In June, the Unity Charter School Bobcats traveled to the Morristown Community Garden on Early Street to learn about bee keeping.  In addition to the community garden plots, Farmer Shaun keeps bees at the far end of the Early Street plot.


The Bobcats started with a lesson from Farmer Shaun, complete with photographs.  He described the queen bee, the drone and the worker and their respective roles in a colony.  The Bobcats then had a spirited discussion over the relative merits of drone and worker bees.


After his presentation, Farmer Shaun brought the Bobcats down a narrow path on the overgrown back half of the lot.  In the furthest corner were two beehives.  Farmer Shaun ordered three pounds of bees by mail to start the colony.  Who knew one ordered bees by the pound?  His colony is now up to 60,000 bees.

Farmer Shaun dons protective clothing before handling the beehives.

Farmer Shaun dons protective clothing before handling the beehives.

Bobcats watch as Farmer Shaun works his magic.

Bobcats watch as Farmer Shaun works his magic.


The bees’ knees: how many bee knees can you see?

The queen is in there somewhere.  Can you find her?

The queen is in there somewhere. Can you find her?

The beehives stood on an old cement foundation in a lot overgrown with brush.  Farmer Shaun told us that we were standing in an abandoned scrap metal yard.  It had been reclaimed by nature, so to speak.  It’s possible that in the not too distant future, the back lot will be cleared to provide additional garden plots for the neighborhood.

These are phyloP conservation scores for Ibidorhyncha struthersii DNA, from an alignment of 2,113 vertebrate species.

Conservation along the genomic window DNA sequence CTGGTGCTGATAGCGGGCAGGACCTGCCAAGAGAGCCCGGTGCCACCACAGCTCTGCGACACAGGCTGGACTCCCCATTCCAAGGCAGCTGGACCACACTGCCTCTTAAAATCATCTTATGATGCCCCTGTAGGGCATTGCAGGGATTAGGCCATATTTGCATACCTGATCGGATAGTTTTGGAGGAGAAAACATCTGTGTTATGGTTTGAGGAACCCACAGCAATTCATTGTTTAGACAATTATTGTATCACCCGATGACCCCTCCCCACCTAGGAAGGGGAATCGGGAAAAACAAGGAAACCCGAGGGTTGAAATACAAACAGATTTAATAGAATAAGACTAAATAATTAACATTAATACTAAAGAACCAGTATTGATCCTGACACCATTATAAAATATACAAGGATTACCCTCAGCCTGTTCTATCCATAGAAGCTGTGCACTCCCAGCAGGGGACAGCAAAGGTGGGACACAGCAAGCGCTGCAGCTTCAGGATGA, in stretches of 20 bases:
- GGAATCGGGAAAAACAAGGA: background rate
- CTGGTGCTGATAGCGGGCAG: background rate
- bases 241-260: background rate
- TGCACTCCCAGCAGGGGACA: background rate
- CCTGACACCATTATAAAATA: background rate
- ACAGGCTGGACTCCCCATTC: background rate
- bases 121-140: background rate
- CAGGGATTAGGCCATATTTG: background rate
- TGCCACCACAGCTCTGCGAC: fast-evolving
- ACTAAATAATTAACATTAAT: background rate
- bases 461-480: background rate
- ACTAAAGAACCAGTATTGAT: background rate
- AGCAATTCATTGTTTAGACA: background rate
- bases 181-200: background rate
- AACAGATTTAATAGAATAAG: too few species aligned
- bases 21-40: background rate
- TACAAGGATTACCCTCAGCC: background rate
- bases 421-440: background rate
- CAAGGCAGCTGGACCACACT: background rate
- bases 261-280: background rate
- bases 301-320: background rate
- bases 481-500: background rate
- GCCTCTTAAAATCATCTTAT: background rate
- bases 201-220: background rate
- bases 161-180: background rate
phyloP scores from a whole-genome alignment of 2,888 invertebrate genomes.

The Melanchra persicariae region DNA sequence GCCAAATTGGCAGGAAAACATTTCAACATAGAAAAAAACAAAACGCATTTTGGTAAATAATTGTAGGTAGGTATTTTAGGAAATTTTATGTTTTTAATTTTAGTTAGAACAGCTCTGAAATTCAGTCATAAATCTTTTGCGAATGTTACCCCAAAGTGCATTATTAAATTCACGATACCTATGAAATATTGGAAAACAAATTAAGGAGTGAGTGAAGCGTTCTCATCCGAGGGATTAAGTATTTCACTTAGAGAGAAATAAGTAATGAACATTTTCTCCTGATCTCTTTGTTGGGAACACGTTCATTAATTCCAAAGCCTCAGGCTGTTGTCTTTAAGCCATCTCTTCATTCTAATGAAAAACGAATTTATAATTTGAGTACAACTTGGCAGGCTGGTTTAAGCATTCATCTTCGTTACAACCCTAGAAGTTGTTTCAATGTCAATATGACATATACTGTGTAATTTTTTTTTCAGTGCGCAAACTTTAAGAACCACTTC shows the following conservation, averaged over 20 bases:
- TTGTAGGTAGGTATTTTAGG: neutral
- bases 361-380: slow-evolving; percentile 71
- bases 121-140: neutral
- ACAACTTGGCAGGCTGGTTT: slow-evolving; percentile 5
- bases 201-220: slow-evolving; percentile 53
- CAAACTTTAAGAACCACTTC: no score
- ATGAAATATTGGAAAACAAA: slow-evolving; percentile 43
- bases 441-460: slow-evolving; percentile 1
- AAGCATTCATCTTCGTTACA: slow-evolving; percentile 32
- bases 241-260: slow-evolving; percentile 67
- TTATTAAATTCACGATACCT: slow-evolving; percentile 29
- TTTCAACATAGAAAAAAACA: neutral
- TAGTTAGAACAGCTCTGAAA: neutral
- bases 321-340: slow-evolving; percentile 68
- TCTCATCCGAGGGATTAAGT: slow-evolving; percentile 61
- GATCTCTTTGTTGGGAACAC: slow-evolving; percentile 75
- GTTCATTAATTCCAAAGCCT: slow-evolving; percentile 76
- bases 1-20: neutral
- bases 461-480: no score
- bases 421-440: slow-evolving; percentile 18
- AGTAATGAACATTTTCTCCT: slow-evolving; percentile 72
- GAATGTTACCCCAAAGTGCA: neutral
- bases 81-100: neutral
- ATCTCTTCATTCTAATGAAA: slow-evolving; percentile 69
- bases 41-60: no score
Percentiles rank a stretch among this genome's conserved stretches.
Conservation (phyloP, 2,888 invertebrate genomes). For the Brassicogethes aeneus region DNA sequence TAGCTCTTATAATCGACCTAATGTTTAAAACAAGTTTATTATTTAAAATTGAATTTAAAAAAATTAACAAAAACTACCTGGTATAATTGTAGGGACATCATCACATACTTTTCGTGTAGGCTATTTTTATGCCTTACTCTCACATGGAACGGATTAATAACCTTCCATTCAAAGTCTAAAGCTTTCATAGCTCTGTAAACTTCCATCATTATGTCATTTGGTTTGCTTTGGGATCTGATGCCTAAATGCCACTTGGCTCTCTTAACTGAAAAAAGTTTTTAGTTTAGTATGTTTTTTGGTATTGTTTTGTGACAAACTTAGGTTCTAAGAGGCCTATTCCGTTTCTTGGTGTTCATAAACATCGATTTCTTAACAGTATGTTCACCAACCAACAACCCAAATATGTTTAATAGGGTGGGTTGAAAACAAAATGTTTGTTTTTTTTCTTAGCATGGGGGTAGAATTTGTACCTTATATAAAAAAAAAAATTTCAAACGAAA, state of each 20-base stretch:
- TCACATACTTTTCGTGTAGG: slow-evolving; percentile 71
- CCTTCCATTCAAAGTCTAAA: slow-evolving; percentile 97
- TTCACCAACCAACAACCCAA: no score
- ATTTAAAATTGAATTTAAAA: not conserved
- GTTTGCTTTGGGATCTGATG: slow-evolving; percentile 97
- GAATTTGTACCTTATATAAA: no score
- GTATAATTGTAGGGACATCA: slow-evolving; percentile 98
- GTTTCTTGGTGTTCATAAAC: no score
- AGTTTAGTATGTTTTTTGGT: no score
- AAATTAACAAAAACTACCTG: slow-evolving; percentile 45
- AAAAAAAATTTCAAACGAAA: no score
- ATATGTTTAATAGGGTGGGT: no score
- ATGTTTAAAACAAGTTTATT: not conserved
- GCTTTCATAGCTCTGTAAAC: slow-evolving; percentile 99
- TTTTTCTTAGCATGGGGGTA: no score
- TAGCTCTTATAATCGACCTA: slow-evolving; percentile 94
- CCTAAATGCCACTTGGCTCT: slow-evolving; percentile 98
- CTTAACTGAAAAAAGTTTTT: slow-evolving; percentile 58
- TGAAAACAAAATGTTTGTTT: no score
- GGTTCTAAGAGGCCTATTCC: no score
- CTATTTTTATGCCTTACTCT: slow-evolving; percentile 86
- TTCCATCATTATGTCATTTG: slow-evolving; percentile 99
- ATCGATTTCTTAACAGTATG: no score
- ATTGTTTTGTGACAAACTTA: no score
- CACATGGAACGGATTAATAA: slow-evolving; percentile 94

p-minde-alt-portrait  Peter Minde is a father of a Unity 5th grader. A member of Unity’s Board of Trustees, he chairs the Whole School Viability committee.  He is a freelance writer and a personal trainer.


D.A.R.E. comes to Unity Charter School

Written by Peter. Posted in Health and Nutrition, Whole Child Education

– by Tanya Seaward

Did you notice that police cruisers were often parked in front of the school during April and May?  No, it was not trouble brewing.  Quite the opposite: officers from Morris Township here to teach the D.A.R.E. program for the very first time to our 5th and 6th graders.  D.A.R.E. which stands for Drug Abuse Resistance Education, is a 6 week long internationally recognized program that aims to educate children about the dangers of alcohol and drug abuse.  The D.A.R.E. program is taught by specially trained police officers in order to foster positive attitudes between the police and students.  We were fortunate to have Officer Heather Jones, a Unity parent, teach the program to our students.  The students had fun watching Doug demonstrate the “drunk goggles,” but they also tackled more serious issues such as drug abuse, bullying and internet safety.  

The program culminated in a graduation ceremony on May 10, 2013 which was attended by a number of local dignitaries including Chief of Police John K. McGuinness, Deputy Mayor Bruce Sisler and Morris Township Councilman Scott Rosenbush.  The students also received a D.A.R.E. diploma signed by State Senator Anthony Bucco.  Later, they enjoyed a fun-filled morning at Collinsville Park followed by a pizza party hosted by the Morris Township Police.


portrait of Tanya Seaward  Tanya Seaward is a Unity mom to three students; Jeremy, Abby and Theo.  She served on the Board of Trustees and chaired the Communications Committee.  Tanya is a Chartered Accountant who enjoys gardening and leisurely rides on her bike (no hills please!).